Last update : 2017/02/08
StratoScience 2015

The AirCore system stems from an idea originally developed by Pieter Tans of NOAA/ESRL (Tans, 2009, Karion et al., 2010): that a long tube descending from a high altitude with one end open and the other closed can sample and retain a mole fraction profile of a gas to be analyzed at a later date. The current AirCore evacuates to ambient pressure as it ascends to approximately 30 km (~12 hPa). As the AirCore descends through the atmosphere under a balloon or a parachute, surrounding air flows into the AirCore tube to maintain equal pressure with the air outside. At each pressure level, an equal mass of air enters the tube (assuming a constant temperature is maintained throughout the descent), collecting a profile of the atmospheric column. The open end of the AirCore is sealed upon landing, preserving the atmospheric sample inside. The inside air is then pushed through a gas analyser (such as a Picarro based on the CRDS technique – Crosson et al., 2010). Using the temperature and pressure data measured by an electronic package flying under the balloon, it is possible to capture a continuous profile (in contrast with discrete flask sampling).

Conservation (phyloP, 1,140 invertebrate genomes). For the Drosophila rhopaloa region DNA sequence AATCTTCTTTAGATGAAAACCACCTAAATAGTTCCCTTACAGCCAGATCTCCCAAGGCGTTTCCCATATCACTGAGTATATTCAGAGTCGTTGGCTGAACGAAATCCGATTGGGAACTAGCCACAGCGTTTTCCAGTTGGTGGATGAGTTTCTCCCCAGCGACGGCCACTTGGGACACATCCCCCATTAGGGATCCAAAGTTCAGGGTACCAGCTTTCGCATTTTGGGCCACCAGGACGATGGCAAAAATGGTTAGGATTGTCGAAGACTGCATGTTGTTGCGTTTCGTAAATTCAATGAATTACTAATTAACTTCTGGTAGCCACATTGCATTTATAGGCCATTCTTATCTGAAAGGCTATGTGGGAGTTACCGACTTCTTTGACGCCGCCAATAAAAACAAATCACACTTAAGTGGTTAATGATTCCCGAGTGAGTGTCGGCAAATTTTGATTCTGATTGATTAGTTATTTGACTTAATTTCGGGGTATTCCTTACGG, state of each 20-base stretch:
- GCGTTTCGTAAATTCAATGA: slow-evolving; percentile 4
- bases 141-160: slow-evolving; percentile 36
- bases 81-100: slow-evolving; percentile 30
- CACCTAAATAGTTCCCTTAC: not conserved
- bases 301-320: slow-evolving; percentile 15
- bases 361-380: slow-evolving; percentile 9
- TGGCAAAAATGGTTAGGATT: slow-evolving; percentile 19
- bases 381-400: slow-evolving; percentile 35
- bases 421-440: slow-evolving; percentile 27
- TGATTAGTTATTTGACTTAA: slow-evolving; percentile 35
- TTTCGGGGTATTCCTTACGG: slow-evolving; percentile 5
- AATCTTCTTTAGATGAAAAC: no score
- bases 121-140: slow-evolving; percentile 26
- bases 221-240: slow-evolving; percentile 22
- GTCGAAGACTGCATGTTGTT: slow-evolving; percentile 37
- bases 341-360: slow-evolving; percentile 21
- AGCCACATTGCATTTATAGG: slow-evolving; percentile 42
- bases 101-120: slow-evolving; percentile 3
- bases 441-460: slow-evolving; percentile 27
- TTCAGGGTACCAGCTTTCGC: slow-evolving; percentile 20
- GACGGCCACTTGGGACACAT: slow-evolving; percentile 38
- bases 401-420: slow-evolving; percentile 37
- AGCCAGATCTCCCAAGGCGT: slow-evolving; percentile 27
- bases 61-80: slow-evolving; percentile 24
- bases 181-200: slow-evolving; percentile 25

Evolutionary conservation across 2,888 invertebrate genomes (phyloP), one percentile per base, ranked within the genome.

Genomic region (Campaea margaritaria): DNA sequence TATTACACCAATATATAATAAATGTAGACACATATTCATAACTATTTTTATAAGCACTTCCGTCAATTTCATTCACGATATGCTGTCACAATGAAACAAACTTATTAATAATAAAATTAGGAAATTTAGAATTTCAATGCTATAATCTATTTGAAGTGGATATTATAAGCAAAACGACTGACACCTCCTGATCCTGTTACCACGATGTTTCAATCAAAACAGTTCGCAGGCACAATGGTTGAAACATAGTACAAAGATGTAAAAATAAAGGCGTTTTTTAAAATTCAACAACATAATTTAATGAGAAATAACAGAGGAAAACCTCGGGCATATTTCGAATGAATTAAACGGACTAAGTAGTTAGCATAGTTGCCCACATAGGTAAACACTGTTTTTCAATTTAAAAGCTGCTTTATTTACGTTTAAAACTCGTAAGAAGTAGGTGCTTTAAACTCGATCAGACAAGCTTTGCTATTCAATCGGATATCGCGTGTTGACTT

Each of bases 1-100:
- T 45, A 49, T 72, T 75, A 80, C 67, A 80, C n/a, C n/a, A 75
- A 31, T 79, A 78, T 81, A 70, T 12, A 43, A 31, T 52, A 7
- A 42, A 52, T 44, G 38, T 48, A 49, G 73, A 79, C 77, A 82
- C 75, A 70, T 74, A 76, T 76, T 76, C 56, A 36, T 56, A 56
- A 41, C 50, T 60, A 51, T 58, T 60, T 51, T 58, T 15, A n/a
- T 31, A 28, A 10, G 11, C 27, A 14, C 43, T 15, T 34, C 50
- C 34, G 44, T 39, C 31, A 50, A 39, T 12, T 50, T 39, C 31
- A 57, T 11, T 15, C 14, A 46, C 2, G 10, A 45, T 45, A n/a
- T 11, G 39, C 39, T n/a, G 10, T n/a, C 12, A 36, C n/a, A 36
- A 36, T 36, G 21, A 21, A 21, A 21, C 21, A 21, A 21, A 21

The vertical resolution of the profile is directly linked to both the molecular diffusion and the Taylor dispersion that happen inside the tube. It thus depends on: (i) the length and diameter of the tube itself (the longer the tube, the highest number of independent measurements available and thus the highest the resolution, but also the heaviest the AirCore); (ii) the time between the landing and the analysis.

Two kinds of AirCore have been developed and are now operated by LMD:

  • the AirCore-HR (Fig.1), characterized by a higher resolution than any other AirCores that have been developed by NOAA or other institutions, in order to better capture the vertical distribution of atmospheric CO2 and CH4, and better analyze the profiles measured by the ’lower resolution’ AirCores;
  • the AirCore-light that can fly under meteorological balloons (BLD-type) for easier deployment.

Figure 2 shows the vertical resolution of air samples taken at different altitude for AirCore-HR (red), AirCore-light (blue) and the original NOAA AirCore (black).

Two AirCore-light from LMD

Figure 1. Two AirCore-light from LMD.

AirCores Resolutions